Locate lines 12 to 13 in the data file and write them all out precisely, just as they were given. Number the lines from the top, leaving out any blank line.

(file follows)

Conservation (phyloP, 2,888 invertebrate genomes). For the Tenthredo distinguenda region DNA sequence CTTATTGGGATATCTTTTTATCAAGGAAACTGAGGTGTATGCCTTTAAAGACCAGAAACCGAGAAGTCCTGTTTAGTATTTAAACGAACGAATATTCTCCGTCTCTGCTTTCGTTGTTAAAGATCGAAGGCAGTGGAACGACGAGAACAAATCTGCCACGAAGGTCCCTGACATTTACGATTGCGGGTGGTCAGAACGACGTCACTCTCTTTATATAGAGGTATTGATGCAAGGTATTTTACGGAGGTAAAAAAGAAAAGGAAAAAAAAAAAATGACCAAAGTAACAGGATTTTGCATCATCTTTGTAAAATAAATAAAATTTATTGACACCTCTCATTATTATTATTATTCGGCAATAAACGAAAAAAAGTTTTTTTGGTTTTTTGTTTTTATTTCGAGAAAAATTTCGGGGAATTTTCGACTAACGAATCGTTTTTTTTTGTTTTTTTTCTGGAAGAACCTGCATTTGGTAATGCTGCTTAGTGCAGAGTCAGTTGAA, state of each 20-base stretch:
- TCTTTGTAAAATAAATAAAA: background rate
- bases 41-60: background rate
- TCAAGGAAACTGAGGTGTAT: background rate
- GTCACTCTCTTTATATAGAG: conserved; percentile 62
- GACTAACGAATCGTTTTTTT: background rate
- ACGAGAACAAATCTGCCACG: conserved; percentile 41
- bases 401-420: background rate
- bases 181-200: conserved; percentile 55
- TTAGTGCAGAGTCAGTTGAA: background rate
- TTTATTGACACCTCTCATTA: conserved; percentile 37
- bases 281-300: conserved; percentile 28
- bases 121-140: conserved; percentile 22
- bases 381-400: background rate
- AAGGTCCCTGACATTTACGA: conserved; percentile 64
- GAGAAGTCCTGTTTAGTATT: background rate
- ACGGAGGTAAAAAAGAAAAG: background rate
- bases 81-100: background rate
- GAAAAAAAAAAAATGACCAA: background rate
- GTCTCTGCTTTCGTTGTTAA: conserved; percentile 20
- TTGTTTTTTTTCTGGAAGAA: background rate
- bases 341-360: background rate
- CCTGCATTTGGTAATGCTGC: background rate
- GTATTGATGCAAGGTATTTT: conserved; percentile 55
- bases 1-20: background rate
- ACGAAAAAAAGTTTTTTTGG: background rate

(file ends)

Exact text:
- bases 281-300: conserved; percentile 28
- bases 121-140: conserved; percentile 22